When people tell me that they hate poetry, I recommend that they read Billy Collins. His work is accessible, fun, and light in tone–but often with hidden depths waiting for you to fall into.
Today, I’ll look at Collins’ “American Sonnet,” a whimsical take on modern conventions of expressing love.
Here, Collins is doing what he does best: pointing out the poetic in the ordinary. What was once just a postcard is now an American Sonnet, a love poem for our time.
When you think about it, there are quite a few similarities between sonnets and picture postcards. Both require that you condense your feelings into a pre-set format, and they have certain conventions that govern them. As Collins points out, you must say you’re having fun, describe the weather, and say “Wish you were here!” if you intend to write a postcard. If you intend to write a traditional sonnet, you must use iambic pentameter and position rhymes at the end of each of your fourteen lines, in either the Petrarchan or Elizabethan rhyme scheme. Postcards and sonnets can easily become trite and mushy, like the kind that Shakespeare’s Sonnet 130 (alluded to in line 9) parodies.
That’s the thing about anything with a lot of conventions: it gets old after a while. Not that conventions are necessarily bad–there are plenty of good sonnets that have 14 lines, follow iambic pentameter and an Elizabethan rhyme scheme, have a volta at line 8, and talk about love. But inevitably, writers resort to the same turns of phrase and metaphors (such as “eyes like the sun”), until someone needs to shake things up. Maybe someone needs to write a “Sonnet on his Blindness” instead of on his girlfriend. Or maybe, someone needs to write about “God’s Grandeur” and use sprung rhythm instead of iambic pentameter.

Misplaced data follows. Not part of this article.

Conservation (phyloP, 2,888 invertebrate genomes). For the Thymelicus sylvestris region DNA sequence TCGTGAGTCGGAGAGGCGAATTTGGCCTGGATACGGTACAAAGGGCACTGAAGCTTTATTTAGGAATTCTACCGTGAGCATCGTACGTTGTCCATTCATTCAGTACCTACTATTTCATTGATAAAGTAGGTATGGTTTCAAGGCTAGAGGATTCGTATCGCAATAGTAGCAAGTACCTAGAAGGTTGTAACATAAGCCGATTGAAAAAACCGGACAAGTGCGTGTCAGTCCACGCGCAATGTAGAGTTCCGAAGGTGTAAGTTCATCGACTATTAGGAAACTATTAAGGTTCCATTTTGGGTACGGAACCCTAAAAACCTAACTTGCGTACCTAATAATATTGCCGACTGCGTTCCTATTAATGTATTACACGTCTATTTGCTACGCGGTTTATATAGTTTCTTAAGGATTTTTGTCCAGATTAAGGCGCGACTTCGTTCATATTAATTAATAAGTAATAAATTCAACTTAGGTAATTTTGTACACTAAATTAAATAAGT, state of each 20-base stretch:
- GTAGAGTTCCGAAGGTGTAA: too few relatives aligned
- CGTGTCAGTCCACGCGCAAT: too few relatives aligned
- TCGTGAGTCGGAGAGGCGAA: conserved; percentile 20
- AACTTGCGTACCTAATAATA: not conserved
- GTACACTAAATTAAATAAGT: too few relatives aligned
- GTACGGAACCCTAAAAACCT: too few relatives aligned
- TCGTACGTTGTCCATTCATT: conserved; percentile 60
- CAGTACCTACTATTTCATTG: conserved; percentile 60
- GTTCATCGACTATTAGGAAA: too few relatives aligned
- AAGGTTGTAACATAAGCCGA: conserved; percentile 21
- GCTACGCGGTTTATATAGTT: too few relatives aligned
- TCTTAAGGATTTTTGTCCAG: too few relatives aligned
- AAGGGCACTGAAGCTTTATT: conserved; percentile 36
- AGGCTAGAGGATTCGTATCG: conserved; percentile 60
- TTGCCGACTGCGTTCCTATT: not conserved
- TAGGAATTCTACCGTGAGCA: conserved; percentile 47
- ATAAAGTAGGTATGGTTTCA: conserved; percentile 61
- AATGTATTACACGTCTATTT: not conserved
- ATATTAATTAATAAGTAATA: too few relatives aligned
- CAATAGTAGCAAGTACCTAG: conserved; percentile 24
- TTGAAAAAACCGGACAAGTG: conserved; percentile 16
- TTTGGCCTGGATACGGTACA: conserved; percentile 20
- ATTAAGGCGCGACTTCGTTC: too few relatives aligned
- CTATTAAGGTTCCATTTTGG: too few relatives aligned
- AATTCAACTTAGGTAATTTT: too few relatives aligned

Is it time that someone challenged the conventions of the American Sonnet? Instead of writing about the place pictured on the front of the postcard, should we write a stream-of-consciousness narrative from the point of view of a paper clip on the desk? Instead of wishing you were here, should we wish that you were somewhere pretty close to here, but not actually right here because it’s kind of stinky?
Do people even still write postcards? I know I never do. It’s much easier to text a goofy picture to a friend. So is the American Sonnet, like the Elizabethan and Petrarchan, mostly obsolete? Is the last poem, the “poem on vacation,” gone? Then where will we “pour our sentiments”?
And this is exactly the kind of ridiculous rabbit hole that Billy Collins wants you to fall down.
What do you think about “American Sonnet,” postcards, and sonnets in general? Have I finally lost it? Let me know in comments!
Featured image: Joanna Kosinska
Poem graphic background: Elena Ferrer
Poem graphic made by me in Canva.